Here’s this week’s digital first news for the week ending 10/12/12. This update on digital, social and mobile includes a discussion on how The Washington Post seeks personalization’s ‘sweet spot‘. See this and more in this week’s update.
Facing up to the high cost of free news Is there a quality argument to support the digital ads-only model?
Bend Bulletin Announces Layoffs Western Communications, the parent company of The Bulletin, the Redmond Spokesman and five other newspapers, today announced that it will reduce its number of employees.
Apple Expecting ‘iPad Mini’ to Sell Big, Report Says Apple has reportedly ordered up 10 million panels for its as-yet unannounced and unconfirmed iPad mini, a rumored 7.8(ish)-inch tablet.
Borrell Predicts Digital Revenue Will Rise 30% Next Year at Some Newspapers After holding their own in the first wave of digital growth from 2002 to 2006, newspapers lost huge market share to news-free “pure plays” like Craigslist and Groupon for five years beginning in 2007.
What Newspapers Can Learn From Hyperlocals There is no shortage of interest within the newspaper industry about the promise that local online journalism, often dubbed “hyperlocal,” offers to the bottom lines of beleaguered companies.
Tablets Could Provide a Tonic for Serious News If you combine the enduring strength of media brands with emerging mobile reading habits then the result could boost digital news.
SMBs Pour Money into Mobile Half of SMBs likely to incorporate mobile into ad and marketing campaigns within a year
Infographic: The explosion of mobile and what it means for news It’s time to pay attention to mobile, according to a study by the Pew Research Center’s Project for Excellence in Journalism: 50% of American adults own a tablet and/or smartphone, and most of them are using their devices to access news.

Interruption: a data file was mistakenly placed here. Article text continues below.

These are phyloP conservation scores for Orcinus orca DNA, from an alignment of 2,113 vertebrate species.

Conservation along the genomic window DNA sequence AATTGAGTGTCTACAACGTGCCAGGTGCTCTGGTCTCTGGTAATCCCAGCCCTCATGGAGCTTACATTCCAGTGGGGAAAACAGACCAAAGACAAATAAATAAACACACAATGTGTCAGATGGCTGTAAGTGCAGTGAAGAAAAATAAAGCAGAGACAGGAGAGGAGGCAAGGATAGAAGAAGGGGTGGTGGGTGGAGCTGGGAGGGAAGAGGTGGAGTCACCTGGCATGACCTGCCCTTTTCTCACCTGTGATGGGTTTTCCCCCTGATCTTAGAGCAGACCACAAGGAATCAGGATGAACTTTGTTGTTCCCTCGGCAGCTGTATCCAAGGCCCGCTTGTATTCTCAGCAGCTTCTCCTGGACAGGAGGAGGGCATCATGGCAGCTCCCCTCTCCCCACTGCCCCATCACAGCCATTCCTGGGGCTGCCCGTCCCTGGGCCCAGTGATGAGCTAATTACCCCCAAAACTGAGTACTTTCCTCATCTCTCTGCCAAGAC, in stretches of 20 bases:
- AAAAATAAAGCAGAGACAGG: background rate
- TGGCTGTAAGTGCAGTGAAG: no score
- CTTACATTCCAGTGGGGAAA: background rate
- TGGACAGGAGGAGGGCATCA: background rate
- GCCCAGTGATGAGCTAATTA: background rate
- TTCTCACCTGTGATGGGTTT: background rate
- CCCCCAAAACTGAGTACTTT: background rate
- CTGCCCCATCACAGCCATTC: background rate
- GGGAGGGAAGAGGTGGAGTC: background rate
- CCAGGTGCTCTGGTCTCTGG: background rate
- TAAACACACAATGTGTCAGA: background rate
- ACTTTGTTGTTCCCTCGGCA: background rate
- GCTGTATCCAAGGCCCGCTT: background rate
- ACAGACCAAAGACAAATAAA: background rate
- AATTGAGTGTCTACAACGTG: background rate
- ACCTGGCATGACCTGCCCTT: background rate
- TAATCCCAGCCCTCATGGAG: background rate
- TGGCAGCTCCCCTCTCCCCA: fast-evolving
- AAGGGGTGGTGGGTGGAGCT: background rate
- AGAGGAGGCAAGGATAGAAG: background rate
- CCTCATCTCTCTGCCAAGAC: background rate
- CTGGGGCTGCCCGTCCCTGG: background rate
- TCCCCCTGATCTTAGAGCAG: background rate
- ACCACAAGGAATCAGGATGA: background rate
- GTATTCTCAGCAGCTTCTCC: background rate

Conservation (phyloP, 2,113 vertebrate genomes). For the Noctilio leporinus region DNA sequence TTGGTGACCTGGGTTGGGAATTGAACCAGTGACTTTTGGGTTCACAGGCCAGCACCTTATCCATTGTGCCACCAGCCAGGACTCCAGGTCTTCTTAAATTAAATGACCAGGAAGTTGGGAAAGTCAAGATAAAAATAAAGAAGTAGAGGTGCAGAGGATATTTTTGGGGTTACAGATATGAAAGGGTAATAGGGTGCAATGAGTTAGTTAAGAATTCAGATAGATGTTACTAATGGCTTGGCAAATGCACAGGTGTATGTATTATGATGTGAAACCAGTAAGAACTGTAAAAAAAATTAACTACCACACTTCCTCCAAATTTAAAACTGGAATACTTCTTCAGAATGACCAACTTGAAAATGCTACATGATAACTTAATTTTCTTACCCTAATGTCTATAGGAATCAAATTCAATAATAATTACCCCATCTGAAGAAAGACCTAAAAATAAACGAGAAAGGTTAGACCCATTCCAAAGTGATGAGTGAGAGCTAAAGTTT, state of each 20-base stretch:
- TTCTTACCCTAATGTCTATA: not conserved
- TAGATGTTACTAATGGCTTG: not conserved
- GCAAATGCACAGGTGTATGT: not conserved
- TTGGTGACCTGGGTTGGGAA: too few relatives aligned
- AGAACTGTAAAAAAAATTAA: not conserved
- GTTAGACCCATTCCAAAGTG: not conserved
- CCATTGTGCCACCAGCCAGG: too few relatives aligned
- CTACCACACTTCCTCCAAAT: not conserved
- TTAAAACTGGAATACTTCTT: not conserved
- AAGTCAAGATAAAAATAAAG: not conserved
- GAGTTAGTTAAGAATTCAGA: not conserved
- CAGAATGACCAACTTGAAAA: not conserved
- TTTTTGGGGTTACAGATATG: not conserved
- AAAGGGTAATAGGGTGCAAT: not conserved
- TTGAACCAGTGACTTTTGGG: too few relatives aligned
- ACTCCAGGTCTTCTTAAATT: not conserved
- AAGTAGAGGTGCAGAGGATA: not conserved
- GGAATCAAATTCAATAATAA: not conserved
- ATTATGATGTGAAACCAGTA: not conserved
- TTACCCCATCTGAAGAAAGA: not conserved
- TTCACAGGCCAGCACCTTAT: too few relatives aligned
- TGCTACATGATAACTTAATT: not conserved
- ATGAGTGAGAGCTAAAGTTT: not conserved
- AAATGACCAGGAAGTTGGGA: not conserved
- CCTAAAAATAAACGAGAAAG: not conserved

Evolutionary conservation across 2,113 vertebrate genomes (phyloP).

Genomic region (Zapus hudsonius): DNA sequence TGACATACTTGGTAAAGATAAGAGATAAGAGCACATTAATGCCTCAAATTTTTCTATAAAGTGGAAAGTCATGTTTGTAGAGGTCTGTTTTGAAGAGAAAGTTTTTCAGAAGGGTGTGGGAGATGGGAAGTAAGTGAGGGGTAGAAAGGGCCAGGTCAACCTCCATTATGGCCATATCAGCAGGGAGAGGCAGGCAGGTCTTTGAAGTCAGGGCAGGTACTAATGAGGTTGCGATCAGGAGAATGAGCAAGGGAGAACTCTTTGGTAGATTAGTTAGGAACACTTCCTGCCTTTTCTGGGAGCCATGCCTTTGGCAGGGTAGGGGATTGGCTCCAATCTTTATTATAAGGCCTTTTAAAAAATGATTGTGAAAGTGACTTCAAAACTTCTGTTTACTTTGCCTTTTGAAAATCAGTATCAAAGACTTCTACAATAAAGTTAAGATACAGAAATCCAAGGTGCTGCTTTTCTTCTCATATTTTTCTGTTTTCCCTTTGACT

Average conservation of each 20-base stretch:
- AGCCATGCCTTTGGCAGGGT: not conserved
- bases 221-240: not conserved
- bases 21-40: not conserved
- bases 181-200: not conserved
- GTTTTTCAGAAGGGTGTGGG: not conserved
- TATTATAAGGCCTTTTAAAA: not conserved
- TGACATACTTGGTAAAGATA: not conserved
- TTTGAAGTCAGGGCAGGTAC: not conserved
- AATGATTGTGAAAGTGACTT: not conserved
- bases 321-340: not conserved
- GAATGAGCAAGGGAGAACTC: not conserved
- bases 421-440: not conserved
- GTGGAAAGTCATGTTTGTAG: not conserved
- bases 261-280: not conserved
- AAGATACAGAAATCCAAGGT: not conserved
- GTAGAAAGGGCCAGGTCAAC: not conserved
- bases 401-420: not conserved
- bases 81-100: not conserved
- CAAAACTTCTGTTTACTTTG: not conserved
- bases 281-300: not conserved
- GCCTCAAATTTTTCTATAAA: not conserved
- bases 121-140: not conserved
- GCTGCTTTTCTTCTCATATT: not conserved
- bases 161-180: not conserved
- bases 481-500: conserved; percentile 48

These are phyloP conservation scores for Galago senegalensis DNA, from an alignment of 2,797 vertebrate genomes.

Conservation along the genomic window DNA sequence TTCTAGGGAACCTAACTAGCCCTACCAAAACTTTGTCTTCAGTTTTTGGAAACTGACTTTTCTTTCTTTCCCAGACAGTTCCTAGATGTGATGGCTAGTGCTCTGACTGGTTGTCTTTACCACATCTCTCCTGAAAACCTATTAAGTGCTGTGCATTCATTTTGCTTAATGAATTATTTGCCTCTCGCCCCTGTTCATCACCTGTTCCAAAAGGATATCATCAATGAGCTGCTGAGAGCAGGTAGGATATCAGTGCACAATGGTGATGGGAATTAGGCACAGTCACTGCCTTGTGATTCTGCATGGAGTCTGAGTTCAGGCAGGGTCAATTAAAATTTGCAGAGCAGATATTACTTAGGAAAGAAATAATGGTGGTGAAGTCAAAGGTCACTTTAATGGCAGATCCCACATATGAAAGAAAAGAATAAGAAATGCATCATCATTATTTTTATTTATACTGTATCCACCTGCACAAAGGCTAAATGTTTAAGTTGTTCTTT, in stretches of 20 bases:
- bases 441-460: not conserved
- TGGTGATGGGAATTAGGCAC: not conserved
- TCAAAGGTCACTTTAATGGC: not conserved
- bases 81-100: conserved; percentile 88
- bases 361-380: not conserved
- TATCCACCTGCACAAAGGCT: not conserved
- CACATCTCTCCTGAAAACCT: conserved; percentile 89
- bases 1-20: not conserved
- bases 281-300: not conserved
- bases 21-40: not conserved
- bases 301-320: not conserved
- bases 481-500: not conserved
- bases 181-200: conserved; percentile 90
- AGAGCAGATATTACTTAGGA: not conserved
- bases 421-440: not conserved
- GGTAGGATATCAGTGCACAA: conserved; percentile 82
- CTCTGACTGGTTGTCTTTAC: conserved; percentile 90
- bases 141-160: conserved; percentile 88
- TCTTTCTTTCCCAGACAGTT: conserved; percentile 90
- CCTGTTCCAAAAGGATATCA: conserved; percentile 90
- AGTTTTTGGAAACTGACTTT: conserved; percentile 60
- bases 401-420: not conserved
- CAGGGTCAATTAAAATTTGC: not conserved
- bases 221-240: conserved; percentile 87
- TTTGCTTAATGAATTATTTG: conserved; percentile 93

Times-Pic: We Have No Paywall Plans T-P editors answer questions about the new 3-day newspaper
The newsonomics of Advance’s New Orleans strategy The Times-Picayune’s strategy of cutting back on print days might make sense in the long run. But its execution has opened up the door for competition and weakened its ability to generate more money from readers.
Digital first isn’t an option for media — it’s the only way forward As the traditional media industry continues to struggle with the disruption caused by the web, some sceptics argue that a “digital first” approach isn’t the answer — but the reality is that focusing on digital is the only hope the industry has.
The Orange County Register is hiring dozens of reporters, focusing on print-first expansion After being sold over the summer, the newspaper is hiring about 50 editorial staffers and adding new print sections — because print’s where the money is.
Apple’s iPad Mini may be Wi-Fi only to keep price under $300 The iPad Mini rumors are heating up as we get closer to Apple’s expected announcement of the new device October 17 .
The Newsonomics of Near-term Numerology Think about this. The Tampa Tribune, a paper that would have been worth hundreds of millions of dollars a decade ago, sold this week for $9 million.
How Tablets Affect TV Viewing Posting to social media most popular activity among tablet-TV multitaskers
5 Good Uses of QR Codes Have you given up on QR codes? Maybe you shouldn’t. Here are five examples of innovative QR code usage that have yielded millions of scans.
Washington Post seeks personalization’s ‘sweet spot‘ A trio of ongoing projects from The Washington Post Co.’s WaPo Labs provides some valuable insights about what the future of personalized content may look like.
Study: Mobile Shoppers To Rise 50% By ’14 Fueled by greater consumer confidence in mobile shopping, the number of users buying from their handsets will increase 50 percent in the next two years
New Times-Picayune competitor, Baton Rouge Advocate says it now has 10,000 subscribers in New Orleans New subscribers to the Baton Rouge Advocate’s New Orleans edition are reporting problems with receiving their papers. “I really think they weren’t prepared for the amount of subscribers that they got,” subscriber Loretta Hamilton told WWL reporter Paul Murphy. Advocate New Orleans bureau chief Sara Pagones tells Murphy, “We’ve doubled our call center capacity.”
Thanks for reading.